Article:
Major League Baseball announced Tuesday that Phillies catcher Carlos Ruiz has been suspended 25 games for using an amphetamine. The suspension begins at the beginning of the 2013 season, which means Ruiz is unable to play until April 28 against the Mets at Citi Field.
The amphetamine in question is Adderall, a drug commonly used to treat attention deficit hyperactivity disorder (ADHD). Amphetamines affect athletes differently than drugs such as steroids and growth hormone: instead of promoting muscle gain, amphetamines provide a burst of energy. Its effect varies from person to person, but Ruiz is one of many baseball players — including Willie Mays, Mike Schmidt, and Barry Bonds — to have used them. Amphetamines were officially banned in Major League Baseball in 2006.
As a result of Ruiz’s 25-game suspension, the Phillies will be without their star catcher until April 28. GM Ruben Amaro said to reporters that the initial thought is to replace Ruiz internally, much like they did during the 2012 season when Ruiz missed time due to plantar fasciitis. This likely means Erik Kratz, the presumptive back-up to Ruiz, opens up the season as the starting catcher. Humberto Quintero, a veteran catcher recently signed to a Minor League deal, is the favorite for the back-up role but the Phillies will no doubt leave that open for competition.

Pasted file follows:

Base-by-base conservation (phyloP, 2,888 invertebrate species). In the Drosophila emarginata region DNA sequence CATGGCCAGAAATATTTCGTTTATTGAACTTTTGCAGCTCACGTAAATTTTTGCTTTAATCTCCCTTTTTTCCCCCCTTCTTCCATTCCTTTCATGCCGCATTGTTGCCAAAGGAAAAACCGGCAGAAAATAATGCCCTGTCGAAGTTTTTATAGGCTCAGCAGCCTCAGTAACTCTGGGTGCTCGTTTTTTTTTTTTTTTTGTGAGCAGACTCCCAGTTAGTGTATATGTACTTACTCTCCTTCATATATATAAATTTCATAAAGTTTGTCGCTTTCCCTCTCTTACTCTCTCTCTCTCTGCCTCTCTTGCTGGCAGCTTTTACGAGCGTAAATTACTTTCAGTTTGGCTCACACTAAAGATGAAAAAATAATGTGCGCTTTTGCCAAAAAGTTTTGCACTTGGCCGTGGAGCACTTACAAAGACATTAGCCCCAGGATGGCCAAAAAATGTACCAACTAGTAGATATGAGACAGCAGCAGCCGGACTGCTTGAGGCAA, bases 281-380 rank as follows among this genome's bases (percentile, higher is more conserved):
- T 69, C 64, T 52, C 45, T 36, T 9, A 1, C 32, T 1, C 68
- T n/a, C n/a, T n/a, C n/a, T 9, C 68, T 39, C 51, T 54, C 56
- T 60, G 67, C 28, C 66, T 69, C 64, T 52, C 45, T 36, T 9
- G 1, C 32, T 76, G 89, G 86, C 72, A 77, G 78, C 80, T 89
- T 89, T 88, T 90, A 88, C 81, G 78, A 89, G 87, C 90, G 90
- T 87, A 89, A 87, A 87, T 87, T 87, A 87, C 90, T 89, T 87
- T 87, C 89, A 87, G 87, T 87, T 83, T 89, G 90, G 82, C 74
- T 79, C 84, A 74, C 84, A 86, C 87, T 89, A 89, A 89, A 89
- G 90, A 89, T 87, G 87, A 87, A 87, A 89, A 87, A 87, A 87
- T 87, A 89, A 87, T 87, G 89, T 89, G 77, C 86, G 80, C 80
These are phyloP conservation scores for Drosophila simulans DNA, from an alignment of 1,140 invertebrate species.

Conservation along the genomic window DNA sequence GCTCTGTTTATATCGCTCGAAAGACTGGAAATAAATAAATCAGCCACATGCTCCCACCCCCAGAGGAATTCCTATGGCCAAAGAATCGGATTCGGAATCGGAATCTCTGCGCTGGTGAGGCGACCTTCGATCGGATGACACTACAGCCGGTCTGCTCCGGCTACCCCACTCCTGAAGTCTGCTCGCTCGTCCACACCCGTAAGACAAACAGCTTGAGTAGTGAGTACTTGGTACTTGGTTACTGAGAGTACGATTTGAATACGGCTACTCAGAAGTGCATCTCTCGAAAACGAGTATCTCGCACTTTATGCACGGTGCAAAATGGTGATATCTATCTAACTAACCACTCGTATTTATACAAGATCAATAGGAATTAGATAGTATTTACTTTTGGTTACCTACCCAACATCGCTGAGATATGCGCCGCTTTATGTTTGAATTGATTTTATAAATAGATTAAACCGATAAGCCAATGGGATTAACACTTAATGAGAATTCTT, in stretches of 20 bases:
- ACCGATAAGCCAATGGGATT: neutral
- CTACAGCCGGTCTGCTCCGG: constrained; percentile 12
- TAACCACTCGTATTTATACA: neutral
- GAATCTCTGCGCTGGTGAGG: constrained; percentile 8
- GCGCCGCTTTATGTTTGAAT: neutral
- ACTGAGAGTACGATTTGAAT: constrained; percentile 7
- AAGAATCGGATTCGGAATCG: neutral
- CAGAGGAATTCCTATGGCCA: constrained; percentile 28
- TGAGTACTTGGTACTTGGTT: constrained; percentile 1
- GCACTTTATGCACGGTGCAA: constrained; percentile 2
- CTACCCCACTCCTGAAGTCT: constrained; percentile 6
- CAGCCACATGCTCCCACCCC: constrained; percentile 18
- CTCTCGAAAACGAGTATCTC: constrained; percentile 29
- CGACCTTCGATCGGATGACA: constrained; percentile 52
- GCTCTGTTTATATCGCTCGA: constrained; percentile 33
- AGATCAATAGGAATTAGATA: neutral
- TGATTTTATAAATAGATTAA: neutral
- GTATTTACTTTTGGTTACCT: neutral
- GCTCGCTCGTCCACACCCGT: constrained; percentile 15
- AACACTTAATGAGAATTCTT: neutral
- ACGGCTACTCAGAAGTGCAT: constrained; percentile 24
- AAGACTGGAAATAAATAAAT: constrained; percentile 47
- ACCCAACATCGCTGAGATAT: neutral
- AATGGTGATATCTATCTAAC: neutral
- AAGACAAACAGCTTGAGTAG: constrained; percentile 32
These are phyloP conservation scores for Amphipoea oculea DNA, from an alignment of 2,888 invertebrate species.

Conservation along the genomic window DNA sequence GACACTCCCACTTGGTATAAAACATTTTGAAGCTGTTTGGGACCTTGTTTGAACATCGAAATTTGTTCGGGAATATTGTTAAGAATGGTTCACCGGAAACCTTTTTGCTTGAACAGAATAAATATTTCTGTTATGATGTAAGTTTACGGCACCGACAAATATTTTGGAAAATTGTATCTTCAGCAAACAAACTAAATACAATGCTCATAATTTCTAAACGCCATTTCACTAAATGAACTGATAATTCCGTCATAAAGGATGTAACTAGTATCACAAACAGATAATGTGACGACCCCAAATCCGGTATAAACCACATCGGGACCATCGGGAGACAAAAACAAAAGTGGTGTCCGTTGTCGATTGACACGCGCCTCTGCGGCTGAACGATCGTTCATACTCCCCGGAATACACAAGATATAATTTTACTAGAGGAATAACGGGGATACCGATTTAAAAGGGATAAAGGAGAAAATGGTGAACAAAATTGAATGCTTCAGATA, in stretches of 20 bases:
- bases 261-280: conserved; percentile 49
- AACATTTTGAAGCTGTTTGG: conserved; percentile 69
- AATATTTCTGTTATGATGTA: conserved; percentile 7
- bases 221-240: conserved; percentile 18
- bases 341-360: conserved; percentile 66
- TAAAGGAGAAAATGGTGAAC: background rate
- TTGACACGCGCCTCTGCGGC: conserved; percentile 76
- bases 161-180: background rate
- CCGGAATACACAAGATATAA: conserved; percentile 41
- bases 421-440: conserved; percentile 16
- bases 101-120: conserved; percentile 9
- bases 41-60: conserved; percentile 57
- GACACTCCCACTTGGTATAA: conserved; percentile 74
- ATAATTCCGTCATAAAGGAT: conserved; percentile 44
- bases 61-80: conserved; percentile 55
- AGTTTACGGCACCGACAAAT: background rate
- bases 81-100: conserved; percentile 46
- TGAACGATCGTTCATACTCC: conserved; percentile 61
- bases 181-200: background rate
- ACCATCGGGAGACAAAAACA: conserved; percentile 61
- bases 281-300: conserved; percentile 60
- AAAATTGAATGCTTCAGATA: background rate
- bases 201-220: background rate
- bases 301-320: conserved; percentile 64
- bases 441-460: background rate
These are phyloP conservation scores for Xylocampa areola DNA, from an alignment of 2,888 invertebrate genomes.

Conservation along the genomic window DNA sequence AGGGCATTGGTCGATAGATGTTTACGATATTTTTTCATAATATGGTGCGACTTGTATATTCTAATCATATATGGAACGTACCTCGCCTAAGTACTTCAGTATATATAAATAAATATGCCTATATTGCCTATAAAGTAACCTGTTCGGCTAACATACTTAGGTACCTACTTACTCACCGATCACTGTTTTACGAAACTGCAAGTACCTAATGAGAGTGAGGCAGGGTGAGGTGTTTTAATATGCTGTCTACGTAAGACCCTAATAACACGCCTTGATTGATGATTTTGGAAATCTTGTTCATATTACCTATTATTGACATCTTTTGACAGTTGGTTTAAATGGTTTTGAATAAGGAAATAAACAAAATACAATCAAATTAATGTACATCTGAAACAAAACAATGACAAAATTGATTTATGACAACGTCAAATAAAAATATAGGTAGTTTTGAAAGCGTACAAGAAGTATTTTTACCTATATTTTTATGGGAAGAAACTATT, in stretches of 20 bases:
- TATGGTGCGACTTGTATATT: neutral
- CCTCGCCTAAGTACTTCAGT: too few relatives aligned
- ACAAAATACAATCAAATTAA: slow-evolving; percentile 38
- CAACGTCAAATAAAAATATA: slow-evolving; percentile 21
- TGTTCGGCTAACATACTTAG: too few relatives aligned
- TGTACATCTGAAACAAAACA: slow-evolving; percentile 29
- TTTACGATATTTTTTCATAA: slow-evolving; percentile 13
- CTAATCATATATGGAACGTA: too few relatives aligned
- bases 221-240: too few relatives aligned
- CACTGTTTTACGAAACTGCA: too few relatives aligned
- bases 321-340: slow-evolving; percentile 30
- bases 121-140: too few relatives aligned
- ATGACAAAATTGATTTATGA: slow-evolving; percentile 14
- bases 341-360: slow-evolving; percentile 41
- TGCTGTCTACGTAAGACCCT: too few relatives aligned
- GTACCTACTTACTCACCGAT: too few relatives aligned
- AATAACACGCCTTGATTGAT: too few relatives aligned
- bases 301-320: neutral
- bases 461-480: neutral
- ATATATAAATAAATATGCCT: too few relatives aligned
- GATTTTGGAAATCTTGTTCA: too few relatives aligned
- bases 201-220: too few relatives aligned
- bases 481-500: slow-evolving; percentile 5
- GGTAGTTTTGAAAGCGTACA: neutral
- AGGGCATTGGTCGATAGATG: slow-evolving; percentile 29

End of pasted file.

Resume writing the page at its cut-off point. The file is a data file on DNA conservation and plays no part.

For many, Ruiz’s failed drug test puts into question not only his great 2012 season in which he set many career highs (H, R, 2B, HR, RBI, AVG, SLG, OPS), but the entire progression of his career, from a light-hitting game-caller in 2007-08 to the backbone of the Phillies’ offense between 2010-12. In 114 games, Ruiz was the third-most valuable catcher in baseball in 2012 according to both FanGraphs WAR (5.5) and Baseball Reference WAR (4.4).
The news of Ruiz’s suspension comes at an unfortunate time in Philadelphia sports where none of the four major teams are providing much in the way of optimism. Fortunately, Ruiz will only be gone 25 games rather than the typical 50 games for players caught using steroids for the first time. Additionally, the Phillies will have four months to decide how to approach the beginning of the season without their backstop. In the grand scheme of things, this could have been worse and the Phillies should be able to get by without him in the first month of the season.